Three (3) Certificates from highly respected Committees now exist saying it is totally GENUINE in all respects, without mention of any alterations, as you finally agree, and zero certificates exist saying otherwise. Game/Set/Match.

You and capetriangle can hold hands, and howl at the moon all you wish about how terrible that is in your negative and closed minds, along with Donald Trump, but that will not change the FACTS. :mrgreen:

There is hardly a stamp item on the planet with THREE (3) very recent Photo Certificate as Genuine.

Glen
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Re: GB 1864 1d red - the rare plate 77 - newly discovered cover?

Post by Allanswood »

Where are the cert's shown on the "revamped again" and much changed website?
https://www.victorhugocover.com/plate-77

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Re: GB 1864 1d red - the rare plate 77 - newly discovered cover?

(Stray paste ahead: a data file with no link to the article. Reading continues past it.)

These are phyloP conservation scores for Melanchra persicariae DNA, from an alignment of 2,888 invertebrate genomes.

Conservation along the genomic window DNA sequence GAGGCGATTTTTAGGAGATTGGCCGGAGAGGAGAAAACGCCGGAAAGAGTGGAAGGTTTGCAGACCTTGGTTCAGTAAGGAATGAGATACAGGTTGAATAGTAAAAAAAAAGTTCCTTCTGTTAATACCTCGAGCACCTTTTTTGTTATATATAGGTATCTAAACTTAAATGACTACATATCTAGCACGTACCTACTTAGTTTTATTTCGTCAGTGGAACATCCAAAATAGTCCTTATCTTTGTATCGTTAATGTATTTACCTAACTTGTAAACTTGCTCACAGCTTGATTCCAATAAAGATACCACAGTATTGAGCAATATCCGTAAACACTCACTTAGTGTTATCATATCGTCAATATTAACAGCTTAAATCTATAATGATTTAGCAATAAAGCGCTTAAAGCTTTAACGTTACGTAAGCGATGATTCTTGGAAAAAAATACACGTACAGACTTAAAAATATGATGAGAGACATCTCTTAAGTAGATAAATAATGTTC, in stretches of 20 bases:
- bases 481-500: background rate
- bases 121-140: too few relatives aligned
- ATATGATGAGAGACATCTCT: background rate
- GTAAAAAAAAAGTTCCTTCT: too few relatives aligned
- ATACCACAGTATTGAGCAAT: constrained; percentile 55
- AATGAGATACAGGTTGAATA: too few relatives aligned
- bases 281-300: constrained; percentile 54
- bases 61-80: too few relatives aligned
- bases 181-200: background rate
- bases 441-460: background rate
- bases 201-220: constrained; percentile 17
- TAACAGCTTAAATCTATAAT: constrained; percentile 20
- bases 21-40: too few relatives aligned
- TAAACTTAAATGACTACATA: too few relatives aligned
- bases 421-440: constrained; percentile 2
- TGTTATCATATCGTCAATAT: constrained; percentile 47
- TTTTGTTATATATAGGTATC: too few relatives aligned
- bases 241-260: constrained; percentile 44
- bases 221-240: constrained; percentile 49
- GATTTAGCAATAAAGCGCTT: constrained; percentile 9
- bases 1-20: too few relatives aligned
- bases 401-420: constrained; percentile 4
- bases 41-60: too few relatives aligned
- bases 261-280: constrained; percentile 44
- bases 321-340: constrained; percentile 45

Post by Goodwin »


Mainly collecting GB, working back from QEII. Often side-tracked into Japan, GB-era Hong Kong definitives, Ceylon and Australia pre-decimal.

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Re: GB 1864 1d red - the plate 73/77 conundrum

Post by mozzerb »

If you consider the arguments on that page to demonstrate proof and logic, I'm afraid our standards differ. Abed's trying really hard to come up with a plausible reason -- I see he's returned to the "they were specially created for philatelists" explanation, presumably because the "repair marker" explanation made absolutely no sense -- but that's very weak and doesn't make a lot of sense either, even on its own terms.

For example, why did these early collectors not also ask for stamps with numbers from the other "missing" plates of the era -- 69, 70 and 75? How could they have persuaded Perkins Bacon to make these back-and-forth changes in the first place, when they'd already had their fingers burned giving sample Empire stamps to Hill and would surely have lost their contract if anyone in officialdom had found out? And most obviously, how did these specially printed under-the-counter stamps for collectors end up being used on commercial mail by an exiled French author in the Channel Islands?

(Needless to say, the 2010 GBJ article that page claims "very clearly demonstrates that the plate numbers on the 1864 issue were collected as early as April 1865" does nothing of the sort. The covers shown simply suggest that someone in about 1880 had access to a large correspondence and picked out examples from each plate.)